Catching a phish.
Did you take the bait from our latest phishing drill? Phishing emails, sent by hackers and disguised to look real, can easily bait you to click a link.
If you click the link, you’re putting our patient and employee data at risk. Hackers use these phishing emails to gain access to our confidential data and often install software that causes damage to our systems.
Learning to catch a phish.
About 4% of the general public unknowingly clicks a malicious link. If we look at HM phishing drills, we average a 17% click rate.
While our employees are getting better at recognizing a phish, we still have work to do. It’s our job to learn what to look for and report suspicious emails. Cyberattackers play on our emotions and things that are familiar to us.
“They use people’s fears, their sense of urgency or curiosity, or their need for reward, validation, or an entertaining distraction,” according to Menlosecurity.com. For example, in March there may be an increase in phishing emails related to taxes – because this is on the forefront of people’s minds.
Not taking the bait.
We’ve now completed our eighth phishing drill. These are exercises that test your ability to recognize a phishing email. February’s phishing drill played on our emotions by asking us to click a link to avoid conduct violations. How many took the bait? 37% of us clicked the link.
If you teach a person to phish.
The best way to help protect our organization is to learn how to spot a phish.
“Email security is our number one job,” said Barry Beckett, chief information security officer. “Ninety-five percent of successful cyberattacks begin with a phishing email.” To show you all the red flags, let’s break down the April phishing drill. Always think before you click!
If you’ve ever received a “Good catch!” message, you’re doing a great job staying vigilant and paying close attention to your emails. These are sent to you when you report a suspicious email, and it’s one of our planned phishing drills. If you ever report a suspicious email and it wasn’t a planned drill, then you may have helped prevent a real phishing scam. Reporting a suspicious email is one of the best ways you can help prevent a cyberattack.
Phish levels on the rise.
Since we started phishing drills last September, we’ve seen an upward trend in the number of reported suspicious emails.
As a reminder, if you get a suspicious email, here are a few ways to report it:
- Desktop/laptop (preferred method): Click Report Phish – PhishAlarm button on the Outlook toolbar.
- Mobile: Tap the three dots by the sender’s name and tap the Report Phish icon.
- Webmail/Office 365: Select the email. In the preview pane, click the three dots. Scroll down and click Report Phish.
- Apps Center: The Report Phish button isn’t available, so forward the email to email@example.com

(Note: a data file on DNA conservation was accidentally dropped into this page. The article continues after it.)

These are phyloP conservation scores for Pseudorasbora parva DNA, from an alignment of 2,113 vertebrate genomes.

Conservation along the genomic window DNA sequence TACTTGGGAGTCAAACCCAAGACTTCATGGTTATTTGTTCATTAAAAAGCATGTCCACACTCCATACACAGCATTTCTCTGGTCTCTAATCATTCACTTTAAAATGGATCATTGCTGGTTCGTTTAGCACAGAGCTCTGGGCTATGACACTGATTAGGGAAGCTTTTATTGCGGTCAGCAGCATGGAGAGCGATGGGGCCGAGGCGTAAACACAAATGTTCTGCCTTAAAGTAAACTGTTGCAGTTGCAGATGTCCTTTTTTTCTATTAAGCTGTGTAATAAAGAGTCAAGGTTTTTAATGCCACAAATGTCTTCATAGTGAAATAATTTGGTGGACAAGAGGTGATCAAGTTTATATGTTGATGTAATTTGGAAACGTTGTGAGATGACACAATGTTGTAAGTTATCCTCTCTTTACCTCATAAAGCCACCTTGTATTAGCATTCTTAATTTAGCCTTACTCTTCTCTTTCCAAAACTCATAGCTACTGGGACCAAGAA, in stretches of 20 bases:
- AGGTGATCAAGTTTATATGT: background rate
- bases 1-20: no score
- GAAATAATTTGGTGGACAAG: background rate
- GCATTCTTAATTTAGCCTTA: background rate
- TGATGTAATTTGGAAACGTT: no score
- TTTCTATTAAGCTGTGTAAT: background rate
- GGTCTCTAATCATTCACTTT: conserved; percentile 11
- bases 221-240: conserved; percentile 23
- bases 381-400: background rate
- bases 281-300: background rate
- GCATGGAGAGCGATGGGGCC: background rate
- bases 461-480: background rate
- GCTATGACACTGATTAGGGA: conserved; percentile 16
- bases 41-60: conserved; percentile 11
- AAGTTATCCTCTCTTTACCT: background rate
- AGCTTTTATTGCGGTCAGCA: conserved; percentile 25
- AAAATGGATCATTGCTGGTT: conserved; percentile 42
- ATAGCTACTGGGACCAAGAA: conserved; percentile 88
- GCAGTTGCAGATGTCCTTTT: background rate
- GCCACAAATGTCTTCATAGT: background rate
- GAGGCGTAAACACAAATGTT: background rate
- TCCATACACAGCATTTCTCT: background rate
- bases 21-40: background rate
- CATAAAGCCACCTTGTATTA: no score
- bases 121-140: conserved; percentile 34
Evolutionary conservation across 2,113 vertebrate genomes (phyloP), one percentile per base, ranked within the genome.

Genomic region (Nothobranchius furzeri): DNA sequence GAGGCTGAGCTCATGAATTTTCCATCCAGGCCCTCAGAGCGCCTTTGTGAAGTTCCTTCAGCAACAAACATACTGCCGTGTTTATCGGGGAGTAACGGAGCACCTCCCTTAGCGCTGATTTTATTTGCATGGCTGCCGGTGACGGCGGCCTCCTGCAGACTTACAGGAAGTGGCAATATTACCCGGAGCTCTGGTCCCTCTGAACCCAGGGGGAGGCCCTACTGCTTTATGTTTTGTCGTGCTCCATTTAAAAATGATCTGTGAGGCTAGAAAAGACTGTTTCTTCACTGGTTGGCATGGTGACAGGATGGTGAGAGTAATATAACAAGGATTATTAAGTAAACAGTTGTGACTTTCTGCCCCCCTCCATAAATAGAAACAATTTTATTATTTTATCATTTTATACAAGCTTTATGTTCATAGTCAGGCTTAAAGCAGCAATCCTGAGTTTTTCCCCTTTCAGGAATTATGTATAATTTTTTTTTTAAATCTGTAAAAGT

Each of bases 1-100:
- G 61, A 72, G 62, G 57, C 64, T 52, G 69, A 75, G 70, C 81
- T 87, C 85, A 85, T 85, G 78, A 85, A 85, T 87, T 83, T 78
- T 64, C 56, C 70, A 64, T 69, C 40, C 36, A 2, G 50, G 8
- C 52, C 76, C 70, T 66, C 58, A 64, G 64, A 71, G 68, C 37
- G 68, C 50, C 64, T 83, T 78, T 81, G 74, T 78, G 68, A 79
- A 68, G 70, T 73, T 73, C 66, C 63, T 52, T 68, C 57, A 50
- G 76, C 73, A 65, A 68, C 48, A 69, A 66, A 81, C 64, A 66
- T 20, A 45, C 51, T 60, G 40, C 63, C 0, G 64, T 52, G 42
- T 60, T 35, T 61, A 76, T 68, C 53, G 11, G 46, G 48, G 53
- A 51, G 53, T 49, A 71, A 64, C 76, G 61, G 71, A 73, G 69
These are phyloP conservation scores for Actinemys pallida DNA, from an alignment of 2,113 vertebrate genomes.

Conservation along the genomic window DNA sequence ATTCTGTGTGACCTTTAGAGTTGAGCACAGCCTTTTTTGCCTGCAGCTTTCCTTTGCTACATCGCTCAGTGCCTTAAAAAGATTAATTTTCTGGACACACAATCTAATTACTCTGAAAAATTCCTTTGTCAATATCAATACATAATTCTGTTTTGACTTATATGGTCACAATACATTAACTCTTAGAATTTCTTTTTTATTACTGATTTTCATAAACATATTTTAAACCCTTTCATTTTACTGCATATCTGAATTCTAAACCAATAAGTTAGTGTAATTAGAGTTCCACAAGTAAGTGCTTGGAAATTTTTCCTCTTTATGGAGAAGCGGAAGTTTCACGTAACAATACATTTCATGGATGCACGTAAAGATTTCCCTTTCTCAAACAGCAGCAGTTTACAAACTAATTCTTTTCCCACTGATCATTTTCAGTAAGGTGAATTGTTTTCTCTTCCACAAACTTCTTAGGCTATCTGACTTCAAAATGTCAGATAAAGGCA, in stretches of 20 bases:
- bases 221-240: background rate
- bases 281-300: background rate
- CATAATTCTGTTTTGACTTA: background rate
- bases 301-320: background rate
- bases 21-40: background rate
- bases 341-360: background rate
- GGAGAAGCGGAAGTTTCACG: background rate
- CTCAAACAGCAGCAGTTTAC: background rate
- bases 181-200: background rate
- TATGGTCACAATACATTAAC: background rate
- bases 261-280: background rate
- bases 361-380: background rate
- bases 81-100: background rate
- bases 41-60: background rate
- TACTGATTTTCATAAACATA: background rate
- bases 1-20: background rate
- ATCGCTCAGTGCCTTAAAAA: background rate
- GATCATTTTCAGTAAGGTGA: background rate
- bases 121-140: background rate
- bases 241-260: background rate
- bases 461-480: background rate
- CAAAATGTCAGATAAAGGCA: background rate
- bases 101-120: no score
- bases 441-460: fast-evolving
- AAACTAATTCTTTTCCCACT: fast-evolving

You’re part of our defense strategy.
Protecting our data from malicious cyberattacks is a full-time job for our IT Security team, but we all play a significant role in keeping our patient data safe. This includes safeguarding computers, servers, mobile devices, networks, apps and most importantly, confidential patient and employee data. We use technical programs to help keep our data safe, but employee security awareness training is also a top priority. Here are few reasons why this is so important.
- Health care organizations are a known target. According to Forbes.com, one individual’s personal health information is worth at least 25 times more than credit card information on the black market.
- A 2020 Verizon Data Breach report showed a 71% increase in the past year in health care organizations dealing with stolen data, mostly due to phishing.
- According to Lookout, a mobile security company, there was a 364% increase from 2019 to 2020 in phishing attempts. Phishing attempts are the most common and easiest way to damage an organization.
Keep your devices updated.
Keeping your personal and work mobile devices on the latest version available is one of the easiest and most effective ways to help prevent a cyberattack. Companies like Apple and Samsung look for security vulnerabilities, also known as holes, in their software that could exploit your personal information or infect devices. They then patch these holes with updates to your devices. When you get an alert to update your device to the latest version, it’s critical to do so as soon as possible. Not being on the latest version could also result in you losing access to HM resources, including email, from your mobile device.
How do I update my mobile device?
Apple iOS Users
Go to Settings > General, then Software Update. Tap Download and Install. For more detailed instructions, visit support.apple.com.
Go to Settings and tap System, Advanced, System update. Your device will check for updates and you’ll be prompted to download files. For more detailed instructions, visit Samsung.com.